Now it was the Justice’s turn to play offense. In just 34 seconds, Washington took advantage of a key NYXL misstep and started to capture and take control of the point. Less than a minute later, Washington surpassed the 92.5 percent threshold that NYXL had set to win the round and its first ever map in franchise history.

The home crowd erupted in cheers.

Washington needed a win on the “escort” map, Rialto, to force a fifth and decisive winner-take-all map. On the escort map, one team must guide a vehicle to a point across the map. When you reach and control a checkpoint, your team gets a point and a time boost. The team guiding the vehicle must continuously push the other team back in order to keep advancing.

The Justice went on offense first and did well initially, controlling the high ground and delivering the vehicle to an archway, the first of three contested benchmark points on the map. Washington gave up the high ground and NYXL pounced, eliminating most of the Justice and driving them back. When the Justice appeared, the Excelsior, instead of sitting back and playing defense, decided to be aggressive. New York demolished the Justice yet again, draining even more time off the clock. NYXL’s Tae-Hong “Mek0” Kim executed an incredible highlight-reel self-destruct with his D.Va character that eliminated four members of the Justice at the same time.

The clock hit zero, forcing the match into overtime. The Justice had just two and a half minutes to advance the vehicle as far as it could across the map. After crushing Washington in another team fight, New York made sure that the Justice would only finish the round with one point for the one checkpoint it was able to control and pass. Washington finished short of the second checkpoint, so all the Excelsior had to do to win the map and the match was make it past where the Justice finished.

New York came out on top of another team fight and raced towards the second checkpoint. The Justice tried to make one last stand, but Mek0 pulled off another devastating self-destruct as NYXL eliminated five of Washington’s six players in quick succession. Seconds later, and with no one to stand in their way, the Excelsior pushed past the mark that the Justice had set to take the map and the match, 3-1.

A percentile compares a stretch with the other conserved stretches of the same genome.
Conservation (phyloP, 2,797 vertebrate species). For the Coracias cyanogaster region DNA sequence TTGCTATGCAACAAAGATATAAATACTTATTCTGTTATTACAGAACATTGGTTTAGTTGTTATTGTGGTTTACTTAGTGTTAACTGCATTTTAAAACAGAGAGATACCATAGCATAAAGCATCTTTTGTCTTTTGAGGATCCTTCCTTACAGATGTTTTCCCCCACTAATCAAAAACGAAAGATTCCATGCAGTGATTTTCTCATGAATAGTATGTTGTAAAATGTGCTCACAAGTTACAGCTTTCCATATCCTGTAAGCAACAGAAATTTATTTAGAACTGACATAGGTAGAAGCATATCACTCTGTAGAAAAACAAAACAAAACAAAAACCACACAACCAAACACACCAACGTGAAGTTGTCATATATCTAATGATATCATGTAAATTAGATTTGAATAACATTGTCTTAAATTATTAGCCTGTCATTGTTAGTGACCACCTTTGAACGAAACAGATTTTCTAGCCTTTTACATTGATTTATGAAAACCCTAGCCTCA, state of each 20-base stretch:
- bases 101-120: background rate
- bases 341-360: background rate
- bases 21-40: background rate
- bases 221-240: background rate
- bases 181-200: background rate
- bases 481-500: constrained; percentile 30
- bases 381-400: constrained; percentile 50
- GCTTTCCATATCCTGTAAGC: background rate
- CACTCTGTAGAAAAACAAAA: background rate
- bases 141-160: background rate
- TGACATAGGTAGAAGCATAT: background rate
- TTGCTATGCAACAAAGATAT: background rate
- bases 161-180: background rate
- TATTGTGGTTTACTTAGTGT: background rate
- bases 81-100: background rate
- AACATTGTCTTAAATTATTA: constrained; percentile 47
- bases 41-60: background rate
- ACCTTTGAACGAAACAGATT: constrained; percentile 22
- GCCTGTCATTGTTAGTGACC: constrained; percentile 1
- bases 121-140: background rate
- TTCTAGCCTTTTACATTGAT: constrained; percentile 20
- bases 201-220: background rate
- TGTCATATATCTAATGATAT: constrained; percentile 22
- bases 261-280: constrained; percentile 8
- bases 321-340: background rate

Dong-gyu “Mano” Kim paced NYXL with 37 eliminations and just four deaths in the match. The Justice showed flashes of promise, but were simply outclassed by one of the league’s top teams.

William Barry, a 19-year-old freshman at Stevenson University who plays on the university’s esports club team, thinks the team could find its footing later in the season and said, “They don’t have big names, but the team could be bigger than the sum of its parts.”

Ein, who also owns the Washington Kastles, a World Team Tennis squad that won six titles in seven seasons, including a record five consecutive championships, told City Paper before the match that it’s always about the process. “We’re in this for the long run,” he said. “We’re in here [the OWL] to win championships over a long period of time.”

Justice fans will likely have to adopt that long-term mindset because the talent gap is large and the learning curve is steep. The team has a long way to go to catch the OWL elites like NYXL, but, despite the loss, Ein couldn’t help but smile when describing what the enthusiasm from the fans at the event meant to him.

“The energy was mind-boggling,” he said. “I don’t know if I’ve ever felt energy like that watching a sporting event … It defies words.”

One moment stood out to him. When the Justice won their first and only map of the match, the fans, who had been cheering throughout the match, roared.

“That’s why you’re in sports,” Ein said. “For those moments.”

This article has been updated with additional detail on how each map works.